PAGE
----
Letting to the weeds of the ground
My sinful blood,
What can you offer me?
A gardened castle?
A flowery kingdom?

What? A hope?
Then hence with your red sword of virtue.

Little Birds of the Night

LITTLE birds of the night
Aye, they have much to tell
Perching there in rows
Blinking at me with their serious eyes
Recounting of flowers they have seen and loved
Of meadows and groves of the distance
And pale sands at the foot of the sea
And breezes that fly in the leaves.
They are vast in experience
These little birds that come in the night

A Slant of Sun on Dull Brown Walls

A slant of sun on dull brown walls,
A forgotten sky of bashful blue.

Toward God a mighty hymn,
A song of collisions and cries,
Rumbling wheels, hoof-beats, bells,
Welcomes, farewells, love-calls, final moans,
Voices of joy, idiocy, warning, despair,
The unknown appeals of brutes,
The chanting of flowers,
The screams of cut trees,
The senseless babble of hens and wise men –
A cluttered incoherency that says at the stars:
‘O God, save us!’

Content

A youth in apparel that glittered
Went to walk in grim forest.
There he met an assassin
Attired all in garb of old days;
He, scowling through the thickets,
And dagger poised quivering,
Rushed upon the youth.
‘Sir,’ said this latter,
‘I am enchanted, believe me,
To die, thus,
In this medieval fashion,
According to the best legends;
Ah, what joy!’
Then took he the wound, smiling,
And died, content.

A man saw a ball of gold in the sky;

A man saw a ball of gold in the sky;
He climbed for it.
And eventually he achieved it –
It was clay.

Now this is the strange part:
When the man went to the earth
And looked again,
Lo, there was the ball of gold.
Now this is the strange part:
It was a ball of gold.
Aye, by the heavens, it was a ball of gold.

I saw a man pursuing the horizon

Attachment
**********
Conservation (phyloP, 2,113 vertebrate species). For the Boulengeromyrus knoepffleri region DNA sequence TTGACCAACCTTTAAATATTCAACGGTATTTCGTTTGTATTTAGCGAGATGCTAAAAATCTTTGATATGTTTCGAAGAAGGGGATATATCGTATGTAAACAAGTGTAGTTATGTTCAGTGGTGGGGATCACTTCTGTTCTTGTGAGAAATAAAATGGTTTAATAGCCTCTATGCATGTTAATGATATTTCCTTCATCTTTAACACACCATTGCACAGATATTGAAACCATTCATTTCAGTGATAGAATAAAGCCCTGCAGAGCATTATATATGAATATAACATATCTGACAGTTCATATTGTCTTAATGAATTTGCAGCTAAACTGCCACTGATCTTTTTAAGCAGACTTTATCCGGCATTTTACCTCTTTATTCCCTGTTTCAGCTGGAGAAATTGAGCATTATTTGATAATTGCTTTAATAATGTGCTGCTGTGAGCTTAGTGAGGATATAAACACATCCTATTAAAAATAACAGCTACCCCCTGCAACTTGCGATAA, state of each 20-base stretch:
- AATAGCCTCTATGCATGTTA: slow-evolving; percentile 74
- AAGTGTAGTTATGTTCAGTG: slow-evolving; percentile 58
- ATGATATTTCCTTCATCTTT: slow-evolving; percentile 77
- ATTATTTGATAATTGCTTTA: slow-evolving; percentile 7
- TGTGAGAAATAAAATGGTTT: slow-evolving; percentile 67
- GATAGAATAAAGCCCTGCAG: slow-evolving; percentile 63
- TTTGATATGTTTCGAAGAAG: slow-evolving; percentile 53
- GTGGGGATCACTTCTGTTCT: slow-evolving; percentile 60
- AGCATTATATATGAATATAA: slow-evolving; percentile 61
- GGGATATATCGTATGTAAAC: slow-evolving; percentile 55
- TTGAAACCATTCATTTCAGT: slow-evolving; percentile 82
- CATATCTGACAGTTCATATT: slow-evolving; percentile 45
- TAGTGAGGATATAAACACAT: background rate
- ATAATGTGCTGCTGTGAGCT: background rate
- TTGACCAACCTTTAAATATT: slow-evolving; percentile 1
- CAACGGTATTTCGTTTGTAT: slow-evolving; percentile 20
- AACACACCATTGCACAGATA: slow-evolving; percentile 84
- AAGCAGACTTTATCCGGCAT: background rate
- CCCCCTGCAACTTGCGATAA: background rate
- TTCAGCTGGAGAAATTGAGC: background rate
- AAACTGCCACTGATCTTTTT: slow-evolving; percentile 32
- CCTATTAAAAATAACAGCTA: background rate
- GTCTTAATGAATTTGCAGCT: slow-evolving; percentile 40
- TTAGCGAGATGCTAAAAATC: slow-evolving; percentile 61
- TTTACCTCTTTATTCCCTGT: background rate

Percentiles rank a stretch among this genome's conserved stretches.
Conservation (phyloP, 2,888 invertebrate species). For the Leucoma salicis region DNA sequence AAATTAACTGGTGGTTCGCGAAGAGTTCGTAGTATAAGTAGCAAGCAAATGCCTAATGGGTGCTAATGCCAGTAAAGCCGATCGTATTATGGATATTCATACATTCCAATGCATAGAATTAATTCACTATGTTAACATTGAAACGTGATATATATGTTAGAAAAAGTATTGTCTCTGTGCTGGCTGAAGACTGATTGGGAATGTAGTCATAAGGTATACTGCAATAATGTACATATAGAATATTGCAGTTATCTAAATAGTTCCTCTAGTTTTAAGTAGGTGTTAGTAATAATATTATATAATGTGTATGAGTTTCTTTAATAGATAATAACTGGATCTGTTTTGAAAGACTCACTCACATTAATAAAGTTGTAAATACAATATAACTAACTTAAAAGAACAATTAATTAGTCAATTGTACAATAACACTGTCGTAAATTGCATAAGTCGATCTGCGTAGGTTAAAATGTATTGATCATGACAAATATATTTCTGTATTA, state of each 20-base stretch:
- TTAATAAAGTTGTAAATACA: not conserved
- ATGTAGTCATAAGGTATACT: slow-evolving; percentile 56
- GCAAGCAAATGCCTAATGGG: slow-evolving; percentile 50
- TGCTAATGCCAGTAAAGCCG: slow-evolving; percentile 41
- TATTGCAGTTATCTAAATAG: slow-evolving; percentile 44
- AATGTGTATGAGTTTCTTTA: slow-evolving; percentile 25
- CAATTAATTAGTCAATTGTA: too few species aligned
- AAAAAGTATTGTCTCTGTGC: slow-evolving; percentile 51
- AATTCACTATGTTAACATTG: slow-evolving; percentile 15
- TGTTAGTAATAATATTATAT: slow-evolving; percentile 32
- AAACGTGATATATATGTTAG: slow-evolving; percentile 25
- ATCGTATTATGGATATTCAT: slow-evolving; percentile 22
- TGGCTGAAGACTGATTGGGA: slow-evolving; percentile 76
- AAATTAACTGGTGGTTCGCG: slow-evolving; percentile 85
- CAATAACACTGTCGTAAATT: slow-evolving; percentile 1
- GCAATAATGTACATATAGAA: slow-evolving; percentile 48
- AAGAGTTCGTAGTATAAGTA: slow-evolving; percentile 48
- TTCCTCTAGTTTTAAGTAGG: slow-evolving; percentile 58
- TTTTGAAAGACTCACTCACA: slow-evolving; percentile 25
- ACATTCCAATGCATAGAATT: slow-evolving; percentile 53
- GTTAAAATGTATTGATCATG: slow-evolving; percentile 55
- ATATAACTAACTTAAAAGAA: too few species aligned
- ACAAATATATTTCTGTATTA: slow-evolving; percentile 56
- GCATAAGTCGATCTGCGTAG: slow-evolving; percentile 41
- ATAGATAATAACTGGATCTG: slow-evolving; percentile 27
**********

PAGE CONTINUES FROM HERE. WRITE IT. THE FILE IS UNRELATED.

I saw a man pursuing the horizon;
Round and round they sped.
I was disturbed at this;
I accosted the man.
“It is futile,” I said,
“You can never –“

“You lie,” he cried,
And ran on.

 

William Carlos Williams Lesson

Intensive Approach

 Read the poem “The Red Wheelbarrow” by William Carlos Williams. Then, in groups of four, complete and discuss the questions that follow:

The Red Wheelbarrow

so much depends
upon

a red wheel
barrow

glazed with rain
water

beside the white
chickens.

  1. Draw a picture of what you see when you read the poem.
  2. Compare drawings with your group and discuss the similarities and differences.
  3. What associations do you make with the colors used in the poem?
  4. How does the denotative meaning of the word “depends” help convey meaning? (Use your phone to look up the word.)
  5. How does the denotative meaning of the word “glazed” help convey meaning? (Use your phone to look up the word.)
  6. What associations are made with the picture Williams is painting in this poem?
  7. Considering everything you’ve discussed with your group, how does Williams utilize imagery to show the importance of the ordinary in “The Red Wheelbarrow”?

Extensive Approach

Read the following six poems by William Carlos Williams. Then, in groups of four, discuss how Williams utilizes imagery to show the importance of the ordinary in his poetry.

 The Red Wheelbarrow

so much depends
upon

a red wheel
barrow

glazed with rain
water

beside the white
chickens.

The Great Figure

Among the rain
and lights
I saw the figure 5
in gold
on a red
firetruck
moving
tense
unheeded
to gong clangs
siren howls
and wheels rumbling
through the dark city.

The Term

A rumpled sheet
Of brown paper
About the length

And apparent bulk
Of a man was
Rolling with the

Wind slowly over
And over in
The street as

A car drove down
Upon it and
Crushed it to

The ground. Unlike
A man it rose
Again rolling

With the wind over
And over to be as
It was before.

The Thinker

My wife’s new pink slippers
have gay pompons.
There is not a spot or stain
on their satin toes or their sides.
All night they lie together
under her bed’s edge.
Shivering I catch sight of them
and smile, in the morning.
Later I watch them
descending the stair,
hurrying through the doors
and round the table,
moving stiffly
with a shake of their gay pompons!
And I talk to them
in my secret mind
out of pure happiness.

This is Just to Say

I have eaten
the plums
that were in
the icebox

and which
you were probably
saving
for breakfast

Forgive me
they were delicious
so sweet
and so cold

To A Poor Old Woman

munching a plum on
the street a paper bag
of them in her hand

They taste good to her
They taste good
to her. They taste
good to her

You can see it by
the way she gives herself
to the one half
sucked out in her hand

Comforted
a solace of ripe plums
seeming to fill the air
They taste good to her